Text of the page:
Cape York

Subject: Cape York
From: Lloyd Nielsen <>
Date: Tue, 20 Mar 2007 11:03:36 -0800

As someone who is very familiar with Cape York Peninsula (I have been visiting for close to 20 years, live at the base of the Peninsula and have assisted Klaus with his annual Bird Week at Bamaga in January for a number of years), I agree 100% with Michael's wise words. It is unwise to attempt to travel up the Peninsula (no further north than Lakeland Downs) from December on. You may get there OK but there is a good chance your vehicle (or the vehicle you hire) might be stranded for months - also you yourself would most likely have to be rescued! In recent years, there have been late wet seasons and some quite dry wet seasons and people have been driving up and back which has led to complacency. This wet season, the Laura River (at Laura at the base of the Peninsula) has been metres over the bridge for several months. Local people when needing to travel up the Cape in December watch the weather closely and if the road is still open, drive non-stop as fast as possible. Places like Lakefield NP are closed over the wet season and there are heavy fines for entering through this period.

About 12 years ago not long after I had moved to the area, I had my own near-disaster experience. It was mid-December, just north of Cooktown on a road leading between Cooktown and Lakelfield NP. I missed being stranded between two rivers by minutes, through complacency (I actually had a Red Goshawk sitting 30 metres from me for 40 minutes - best view I have ever had - and was reluctant to leave). I beat the floodwaters by about 30 minutes - it was quite fine where I was but there had been storms on the headwaters overnight. Had I not beaten the floodwaters, my vehicle would have been stranded between those rivers for close to 5 months. The other frightening thing was that there were no stations or human habitation between those rivers and I would have had to wait for rescue after the alarm went up that I was missing. Swimming across those flooded rivers at that time would have been inviting a quick trip to another world! Even now when I look back I cannot believe how lucky I was.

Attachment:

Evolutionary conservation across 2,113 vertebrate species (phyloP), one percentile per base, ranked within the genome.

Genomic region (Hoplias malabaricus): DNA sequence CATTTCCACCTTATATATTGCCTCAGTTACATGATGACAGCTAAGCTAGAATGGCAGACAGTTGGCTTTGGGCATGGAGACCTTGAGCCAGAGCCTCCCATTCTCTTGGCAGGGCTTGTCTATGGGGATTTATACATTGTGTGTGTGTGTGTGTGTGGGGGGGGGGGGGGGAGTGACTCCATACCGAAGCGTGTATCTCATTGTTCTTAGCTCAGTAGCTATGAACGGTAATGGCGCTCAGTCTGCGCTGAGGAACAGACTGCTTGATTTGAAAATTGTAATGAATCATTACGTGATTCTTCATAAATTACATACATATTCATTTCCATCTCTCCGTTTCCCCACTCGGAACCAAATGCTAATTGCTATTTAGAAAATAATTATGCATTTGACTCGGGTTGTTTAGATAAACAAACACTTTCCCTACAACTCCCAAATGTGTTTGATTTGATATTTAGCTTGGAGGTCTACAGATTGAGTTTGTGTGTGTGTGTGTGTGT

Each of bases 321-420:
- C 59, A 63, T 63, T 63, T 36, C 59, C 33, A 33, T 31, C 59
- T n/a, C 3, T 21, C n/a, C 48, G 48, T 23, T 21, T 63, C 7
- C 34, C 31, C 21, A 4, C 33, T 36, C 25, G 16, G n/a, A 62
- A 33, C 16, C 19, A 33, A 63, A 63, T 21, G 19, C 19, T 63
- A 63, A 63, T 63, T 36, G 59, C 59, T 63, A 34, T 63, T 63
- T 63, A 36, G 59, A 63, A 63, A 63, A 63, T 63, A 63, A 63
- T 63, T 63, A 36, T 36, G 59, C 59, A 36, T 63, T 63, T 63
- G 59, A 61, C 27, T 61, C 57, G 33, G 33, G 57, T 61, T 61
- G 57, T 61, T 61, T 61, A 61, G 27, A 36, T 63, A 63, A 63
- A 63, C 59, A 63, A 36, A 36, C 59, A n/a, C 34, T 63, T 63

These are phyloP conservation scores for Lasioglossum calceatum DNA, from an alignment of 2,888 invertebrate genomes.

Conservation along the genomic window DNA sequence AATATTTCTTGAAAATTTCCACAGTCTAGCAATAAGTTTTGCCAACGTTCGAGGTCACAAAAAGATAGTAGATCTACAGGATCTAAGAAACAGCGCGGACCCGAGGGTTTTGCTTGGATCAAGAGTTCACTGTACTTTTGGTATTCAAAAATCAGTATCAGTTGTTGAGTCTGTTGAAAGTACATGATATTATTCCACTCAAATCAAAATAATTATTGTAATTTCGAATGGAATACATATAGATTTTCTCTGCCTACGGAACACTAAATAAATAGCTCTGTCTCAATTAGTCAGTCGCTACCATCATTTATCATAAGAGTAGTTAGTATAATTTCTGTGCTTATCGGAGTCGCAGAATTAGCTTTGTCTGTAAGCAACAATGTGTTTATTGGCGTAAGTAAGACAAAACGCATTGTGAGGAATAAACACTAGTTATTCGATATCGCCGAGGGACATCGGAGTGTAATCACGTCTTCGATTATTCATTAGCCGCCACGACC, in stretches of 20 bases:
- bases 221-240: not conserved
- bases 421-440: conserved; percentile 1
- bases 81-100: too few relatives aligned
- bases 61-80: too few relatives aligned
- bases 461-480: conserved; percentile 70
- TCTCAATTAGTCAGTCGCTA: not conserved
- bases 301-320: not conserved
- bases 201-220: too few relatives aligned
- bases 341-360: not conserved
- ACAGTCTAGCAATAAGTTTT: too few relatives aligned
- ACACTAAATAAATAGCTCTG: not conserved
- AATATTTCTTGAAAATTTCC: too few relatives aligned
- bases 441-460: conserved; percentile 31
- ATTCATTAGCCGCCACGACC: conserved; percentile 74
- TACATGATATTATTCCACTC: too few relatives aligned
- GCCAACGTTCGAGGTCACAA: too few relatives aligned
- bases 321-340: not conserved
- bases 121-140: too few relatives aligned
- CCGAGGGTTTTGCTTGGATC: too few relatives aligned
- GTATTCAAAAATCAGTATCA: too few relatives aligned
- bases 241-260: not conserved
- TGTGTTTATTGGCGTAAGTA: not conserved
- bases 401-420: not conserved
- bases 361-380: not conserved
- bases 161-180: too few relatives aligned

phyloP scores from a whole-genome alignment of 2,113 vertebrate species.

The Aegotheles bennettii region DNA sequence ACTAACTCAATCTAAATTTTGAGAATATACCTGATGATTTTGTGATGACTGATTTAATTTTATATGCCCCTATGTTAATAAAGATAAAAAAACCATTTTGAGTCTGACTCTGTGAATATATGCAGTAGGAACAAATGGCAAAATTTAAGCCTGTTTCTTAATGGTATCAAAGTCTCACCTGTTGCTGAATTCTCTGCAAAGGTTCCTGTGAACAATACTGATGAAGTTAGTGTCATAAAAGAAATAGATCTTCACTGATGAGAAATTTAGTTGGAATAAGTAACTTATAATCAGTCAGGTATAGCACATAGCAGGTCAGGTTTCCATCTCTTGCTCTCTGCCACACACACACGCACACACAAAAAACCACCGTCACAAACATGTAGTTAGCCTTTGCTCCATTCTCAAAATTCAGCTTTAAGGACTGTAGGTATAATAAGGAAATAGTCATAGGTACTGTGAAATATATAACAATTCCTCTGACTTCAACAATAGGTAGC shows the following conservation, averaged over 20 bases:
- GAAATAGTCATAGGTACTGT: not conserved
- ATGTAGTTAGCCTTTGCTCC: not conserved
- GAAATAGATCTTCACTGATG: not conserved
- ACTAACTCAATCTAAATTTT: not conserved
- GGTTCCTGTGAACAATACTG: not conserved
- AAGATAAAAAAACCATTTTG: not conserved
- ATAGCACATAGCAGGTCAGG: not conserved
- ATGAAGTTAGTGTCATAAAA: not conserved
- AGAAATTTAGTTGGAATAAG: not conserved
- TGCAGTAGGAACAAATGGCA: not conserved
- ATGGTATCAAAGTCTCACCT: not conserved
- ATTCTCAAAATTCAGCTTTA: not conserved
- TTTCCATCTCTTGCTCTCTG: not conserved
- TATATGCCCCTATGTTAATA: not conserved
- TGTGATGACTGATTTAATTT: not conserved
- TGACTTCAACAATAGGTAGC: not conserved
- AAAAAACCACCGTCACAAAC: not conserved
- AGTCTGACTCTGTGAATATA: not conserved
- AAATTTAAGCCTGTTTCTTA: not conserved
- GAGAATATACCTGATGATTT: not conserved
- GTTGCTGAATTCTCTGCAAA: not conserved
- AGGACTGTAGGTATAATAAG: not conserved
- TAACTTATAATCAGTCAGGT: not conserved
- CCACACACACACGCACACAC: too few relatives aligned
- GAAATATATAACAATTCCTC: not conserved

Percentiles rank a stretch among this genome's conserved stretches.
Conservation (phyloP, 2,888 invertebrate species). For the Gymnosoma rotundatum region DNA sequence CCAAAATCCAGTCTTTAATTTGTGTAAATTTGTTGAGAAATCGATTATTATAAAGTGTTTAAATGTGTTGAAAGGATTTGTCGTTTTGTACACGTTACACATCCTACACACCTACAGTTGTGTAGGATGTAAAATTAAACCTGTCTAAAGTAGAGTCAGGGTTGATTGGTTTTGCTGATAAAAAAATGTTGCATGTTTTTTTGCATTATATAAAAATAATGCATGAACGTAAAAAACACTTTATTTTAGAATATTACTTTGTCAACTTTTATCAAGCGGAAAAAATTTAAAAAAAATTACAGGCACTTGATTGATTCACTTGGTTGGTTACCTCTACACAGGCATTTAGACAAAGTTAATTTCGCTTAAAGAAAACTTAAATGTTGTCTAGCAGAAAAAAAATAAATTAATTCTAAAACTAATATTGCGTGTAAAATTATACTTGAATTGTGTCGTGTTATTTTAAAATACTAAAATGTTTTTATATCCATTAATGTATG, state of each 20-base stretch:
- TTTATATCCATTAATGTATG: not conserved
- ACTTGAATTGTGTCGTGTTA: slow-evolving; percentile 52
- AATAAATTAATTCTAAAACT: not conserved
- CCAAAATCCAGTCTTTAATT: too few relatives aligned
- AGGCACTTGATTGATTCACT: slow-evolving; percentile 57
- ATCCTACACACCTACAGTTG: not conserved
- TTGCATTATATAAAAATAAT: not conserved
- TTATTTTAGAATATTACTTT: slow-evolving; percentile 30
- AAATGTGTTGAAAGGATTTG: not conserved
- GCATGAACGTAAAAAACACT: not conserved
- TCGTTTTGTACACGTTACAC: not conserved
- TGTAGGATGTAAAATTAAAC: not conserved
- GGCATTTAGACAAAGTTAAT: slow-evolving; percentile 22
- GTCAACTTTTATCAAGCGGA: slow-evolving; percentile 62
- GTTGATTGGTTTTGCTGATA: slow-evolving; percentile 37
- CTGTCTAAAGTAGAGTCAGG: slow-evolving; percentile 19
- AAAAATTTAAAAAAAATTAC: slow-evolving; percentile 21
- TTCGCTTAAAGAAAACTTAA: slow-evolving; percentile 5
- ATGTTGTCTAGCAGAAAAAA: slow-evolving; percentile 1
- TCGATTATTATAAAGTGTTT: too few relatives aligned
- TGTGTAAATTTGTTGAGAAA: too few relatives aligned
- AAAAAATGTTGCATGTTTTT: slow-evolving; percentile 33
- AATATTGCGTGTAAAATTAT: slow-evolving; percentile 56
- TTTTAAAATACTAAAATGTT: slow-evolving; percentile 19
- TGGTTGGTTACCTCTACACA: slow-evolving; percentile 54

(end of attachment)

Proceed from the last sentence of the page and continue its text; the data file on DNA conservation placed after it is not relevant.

Ron Stannard, the previous manager of Kingfisher Park lived at Bamaga for many years and frequently travelled the road. His advice to visitors was never try to attempt to go up there after the end of November. Tropical storms normally start about that time (the start of the wet season). The road is mostly unsealed and most streams/gullies do not have bridges over them - road crossings go right down into the stream beds and up the other side. It is common to have a metre or more of water running in the streams and gullies from those storms (about 5 metres in my case!)